EU leaders pledge to curb tax avoidance
Taoiseach says Ireland does not do special deals on tax
Taoiseach Enda Kenny and Italy’s Prime Minister Enrico Letta listen to European Commission President Jose Manuel Barroso during a European Union leaders summit in Brussels today. Photograph: REUTERS/Francois Lenoir
EU leaders pledged to intensify co-ordination of tax disclosure today in a bid to tackle aggressive tax planning, as Ireland’s corporate tax regime continued to come under the spotlight in the wake of a US senate report on Apple’s tax structures.
Emphasising the need for a global effort to curb tax avoidance, European Council President Herman Van Rompuy said that Europe would push the need for a global standard in international forums such as the G8 and G20.
“Tax matters are always sensitive [....] but by nature tax evasion is something no country can solve on its own,” the head of the European Council said following the four-hour meeting of leaders.
While Luxembourg and Austria agreed to sign up to the Savings Tax Directive, a key piece of EU legislation which obliges countries to disclose information about savers for tax purposes, their support is only conditional on so-called ‘third countries’ such as Switzerland, Liechtenstein and Monaco, signing up to similar legislation.
While the EU-wide Savings Tax Directive was introduced in 2003, Austria and Luxembourg refused to sign up to the legislation.
Last week European finance ministers agreed a negotiating mandate to begin discussions with third countries on savings taxation, with Austria and Luxembourg agreeing in principle today to sign up to the sharing of data by year end, on condition that third countries also agree to the rules.
Meanwhile Taoiseach Enda Kenny defended Ireland’s corporate tax regime at the fringes of today’s summit, rejecting claims that computer giant Apple had negotiated a tax rate of 2 per cent with the Irish government.
“Our corporate tax rate is in statute, in law” he said. “If you look at the OECD criteria for tax havens, Ireland fits into none of those,” he said, adding that Ireland had been the fourth country to sign up to the American Foreign Account Tax Compliance Act (FATCA) .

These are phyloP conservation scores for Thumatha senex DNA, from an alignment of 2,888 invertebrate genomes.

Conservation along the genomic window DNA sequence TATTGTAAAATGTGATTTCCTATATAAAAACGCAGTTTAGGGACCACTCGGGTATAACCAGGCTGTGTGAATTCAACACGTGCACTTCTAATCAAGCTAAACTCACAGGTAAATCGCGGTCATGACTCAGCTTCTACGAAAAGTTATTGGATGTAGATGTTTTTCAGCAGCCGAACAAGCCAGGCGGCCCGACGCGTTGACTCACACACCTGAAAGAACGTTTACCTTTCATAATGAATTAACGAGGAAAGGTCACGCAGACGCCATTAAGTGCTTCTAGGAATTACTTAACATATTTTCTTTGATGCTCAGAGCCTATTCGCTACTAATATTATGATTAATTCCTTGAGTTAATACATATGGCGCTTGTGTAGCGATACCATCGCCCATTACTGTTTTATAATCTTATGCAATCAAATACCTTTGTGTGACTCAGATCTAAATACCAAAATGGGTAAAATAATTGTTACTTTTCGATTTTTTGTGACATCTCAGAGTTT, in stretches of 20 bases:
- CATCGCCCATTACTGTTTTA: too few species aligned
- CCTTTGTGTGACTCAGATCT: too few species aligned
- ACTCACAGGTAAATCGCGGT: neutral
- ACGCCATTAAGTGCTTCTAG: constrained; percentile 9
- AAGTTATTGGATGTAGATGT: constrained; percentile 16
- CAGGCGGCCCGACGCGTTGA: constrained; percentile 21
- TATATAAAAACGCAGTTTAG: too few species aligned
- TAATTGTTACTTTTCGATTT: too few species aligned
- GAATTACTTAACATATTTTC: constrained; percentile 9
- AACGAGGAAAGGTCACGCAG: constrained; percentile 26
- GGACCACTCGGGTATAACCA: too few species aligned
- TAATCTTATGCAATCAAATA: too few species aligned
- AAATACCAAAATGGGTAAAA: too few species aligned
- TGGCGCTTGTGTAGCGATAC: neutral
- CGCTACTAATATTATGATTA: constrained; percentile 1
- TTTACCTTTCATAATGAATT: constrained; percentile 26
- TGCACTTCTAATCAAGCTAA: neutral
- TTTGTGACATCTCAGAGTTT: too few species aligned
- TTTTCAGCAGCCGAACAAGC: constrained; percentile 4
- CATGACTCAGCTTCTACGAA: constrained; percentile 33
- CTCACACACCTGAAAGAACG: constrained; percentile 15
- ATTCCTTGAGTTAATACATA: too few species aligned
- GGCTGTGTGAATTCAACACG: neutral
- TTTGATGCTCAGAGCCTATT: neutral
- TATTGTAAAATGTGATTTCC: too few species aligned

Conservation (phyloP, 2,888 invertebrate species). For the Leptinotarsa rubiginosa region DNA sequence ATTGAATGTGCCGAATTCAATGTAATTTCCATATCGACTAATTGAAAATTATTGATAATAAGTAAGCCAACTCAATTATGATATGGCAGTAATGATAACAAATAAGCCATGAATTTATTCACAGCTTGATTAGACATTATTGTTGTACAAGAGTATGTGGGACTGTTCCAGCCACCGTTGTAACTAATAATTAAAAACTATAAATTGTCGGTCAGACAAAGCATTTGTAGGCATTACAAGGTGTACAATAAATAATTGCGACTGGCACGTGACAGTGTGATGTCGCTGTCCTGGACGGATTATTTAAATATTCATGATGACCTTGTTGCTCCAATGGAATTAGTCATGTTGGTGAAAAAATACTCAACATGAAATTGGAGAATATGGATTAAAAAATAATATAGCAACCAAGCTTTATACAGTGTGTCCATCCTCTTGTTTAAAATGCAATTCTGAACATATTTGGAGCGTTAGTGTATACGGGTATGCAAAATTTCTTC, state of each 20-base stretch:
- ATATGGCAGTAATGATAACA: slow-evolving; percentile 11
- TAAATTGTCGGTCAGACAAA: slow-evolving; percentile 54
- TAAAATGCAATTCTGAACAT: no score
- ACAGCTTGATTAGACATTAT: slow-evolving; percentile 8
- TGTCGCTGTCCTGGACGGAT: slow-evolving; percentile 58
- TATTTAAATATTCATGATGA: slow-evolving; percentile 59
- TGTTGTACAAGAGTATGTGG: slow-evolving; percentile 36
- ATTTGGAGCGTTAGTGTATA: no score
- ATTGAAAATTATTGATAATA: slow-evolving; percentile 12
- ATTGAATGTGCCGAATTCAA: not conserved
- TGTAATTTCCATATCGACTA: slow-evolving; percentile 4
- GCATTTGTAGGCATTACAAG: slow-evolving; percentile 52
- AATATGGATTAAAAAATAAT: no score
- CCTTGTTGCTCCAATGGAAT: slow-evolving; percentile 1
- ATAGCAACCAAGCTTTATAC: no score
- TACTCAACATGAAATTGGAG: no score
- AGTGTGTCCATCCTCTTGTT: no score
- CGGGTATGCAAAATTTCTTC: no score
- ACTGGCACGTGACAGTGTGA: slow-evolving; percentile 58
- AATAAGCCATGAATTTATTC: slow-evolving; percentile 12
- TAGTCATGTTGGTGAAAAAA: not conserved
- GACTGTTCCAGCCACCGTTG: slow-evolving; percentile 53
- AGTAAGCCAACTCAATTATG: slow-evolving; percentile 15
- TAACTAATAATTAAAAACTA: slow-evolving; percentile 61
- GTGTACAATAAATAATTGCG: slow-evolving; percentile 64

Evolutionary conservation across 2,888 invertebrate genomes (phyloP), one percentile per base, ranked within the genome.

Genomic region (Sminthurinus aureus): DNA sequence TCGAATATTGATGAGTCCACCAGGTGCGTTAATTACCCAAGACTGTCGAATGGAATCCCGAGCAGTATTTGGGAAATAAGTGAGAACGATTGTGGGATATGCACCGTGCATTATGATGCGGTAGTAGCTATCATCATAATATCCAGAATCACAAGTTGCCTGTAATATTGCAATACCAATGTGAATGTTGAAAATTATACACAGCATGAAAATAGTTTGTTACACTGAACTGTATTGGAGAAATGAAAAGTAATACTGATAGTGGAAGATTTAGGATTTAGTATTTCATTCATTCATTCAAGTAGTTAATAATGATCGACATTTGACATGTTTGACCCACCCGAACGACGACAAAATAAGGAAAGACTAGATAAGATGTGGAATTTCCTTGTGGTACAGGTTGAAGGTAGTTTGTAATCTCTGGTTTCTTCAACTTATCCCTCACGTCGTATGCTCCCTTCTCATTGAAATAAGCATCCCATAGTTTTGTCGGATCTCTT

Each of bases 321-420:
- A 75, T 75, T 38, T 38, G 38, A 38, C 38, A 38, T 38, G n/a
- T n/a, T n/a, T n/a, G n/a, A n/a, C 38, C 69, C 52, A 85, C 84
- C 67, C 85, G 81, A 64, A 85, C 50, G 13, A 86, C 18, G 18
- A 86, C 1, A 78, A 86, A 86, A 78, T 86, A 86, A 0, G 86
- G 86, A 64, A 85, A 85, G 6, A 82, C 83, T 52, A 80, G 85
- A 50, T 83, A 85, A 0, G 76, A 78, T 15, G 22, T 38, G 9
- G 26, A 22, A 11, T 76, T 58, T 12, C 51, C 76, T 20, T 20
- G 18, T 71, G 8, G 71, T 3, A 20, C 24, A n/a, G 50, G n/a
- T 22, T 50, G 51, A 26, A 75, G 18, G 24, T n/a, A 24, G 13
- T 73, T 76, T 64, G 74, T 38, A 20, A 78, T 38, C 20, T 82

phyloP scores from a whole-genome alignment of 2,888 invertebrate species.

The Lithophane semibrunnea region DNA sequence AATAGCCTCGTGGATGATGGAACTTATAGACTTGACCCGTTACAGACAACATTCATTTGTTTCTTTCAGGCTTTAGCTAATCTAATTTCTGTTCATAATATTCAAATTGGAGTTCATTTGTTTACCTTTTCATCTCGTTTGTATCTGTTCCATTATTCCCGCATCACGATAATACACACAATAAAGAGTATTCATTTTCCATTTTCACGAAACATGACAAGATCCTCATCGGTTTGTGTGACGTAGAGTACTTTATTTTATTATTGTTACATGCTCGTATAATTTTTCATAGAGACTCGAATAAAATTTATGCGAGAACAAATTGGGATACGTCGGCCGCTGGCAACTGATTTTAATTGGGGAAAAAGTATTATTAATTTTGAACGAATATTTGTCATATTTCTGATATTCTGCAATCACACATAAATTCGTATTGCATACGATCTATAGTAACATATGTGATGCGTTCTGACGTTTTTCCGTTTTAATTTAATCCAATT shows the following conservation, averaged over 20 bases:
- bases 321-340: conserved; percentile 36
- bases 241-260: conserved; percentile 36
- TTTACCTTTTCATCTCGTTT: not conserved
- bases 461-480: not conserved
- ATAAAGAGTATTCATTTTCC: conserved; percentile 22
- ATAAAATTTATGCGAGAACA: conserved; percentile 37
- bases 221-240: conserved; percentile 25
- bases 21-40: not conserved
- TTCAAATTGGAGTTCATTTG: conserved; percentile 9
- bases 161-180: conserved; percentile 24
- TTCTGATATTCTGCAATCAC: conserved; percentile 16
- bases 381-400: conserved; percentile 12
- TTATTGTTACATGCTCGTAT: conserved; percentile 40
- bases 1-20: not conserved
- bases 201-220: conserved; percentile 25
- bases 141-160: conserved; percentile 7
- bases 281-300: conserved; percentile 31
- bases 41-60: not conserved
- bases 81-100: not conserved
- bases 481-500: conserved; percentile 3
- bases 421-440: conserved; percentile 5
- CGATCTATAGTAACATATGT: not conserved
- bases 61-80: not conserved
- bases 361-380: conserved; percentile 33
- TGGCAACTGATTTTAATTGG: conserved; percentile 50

“There’s been quite a lot of media comment about Ireland in the last few days. I’d like to repeat that Ireland’s corporate tax rate is statute-based, is very clear, is very transparent and we do not do special deals with any individual companies in regard to that tax rate.”
Mr Kenny also told reporters that Ireland had continued “and will continue” to compete for international business, and has had a stable corporate tax rate for many years.
However, he noted that tax was not the only reasons companies come to Ireland.
“It is because of our technology, because of our track record, and because of our talent pool,” he said.
His comments came as a new report from Oxfam Ireland claimed that more than €700 billion owned by individuals internationally could be held in Irish financial institutions.
The report estimates that 5 per cent of the estimated €14.3 trillion held by individuals in 52 tax havens around the world resides in Irish accounts, equating to €707 billion.
According to Oxfam, its figures are based on analysis of data from the Bank of International Settlements, the International Monetary Fund and national authorities such as the Irish Central Bank.
The report also pointed to the Netherlands, Luxembourg , Cyprus, and the UK and its dependencies such as the Cayman Islands, as places that “could be assisting people in avoiding tax.”“
“This is about fairness and equality. Making sure individuals and companies pay their fair share would help eradicate the pervasive inequalities in society that mean one in eight people still go to bed hungry every night,” Oxfam Ireland chief executive Jim Clarken said.
“This hidden money could provide urgent finance for essential public services like health and education both at home and in poor countries.”
With European leaders not scheduled to return to the tax issue in upcoming summits, focus will now turn to tax developments at an OECD level as well as the upcoming G8 summit, with countries, including Britain calling for a “global standard” on tax disclosure.
Leaders also pledged to look at new measures to tackle VAT fraud, which have been proposed by the Irish presidency of the European Council, in a bid to address a problem that is believed to cost the EU billions of euro in lost revenue each year.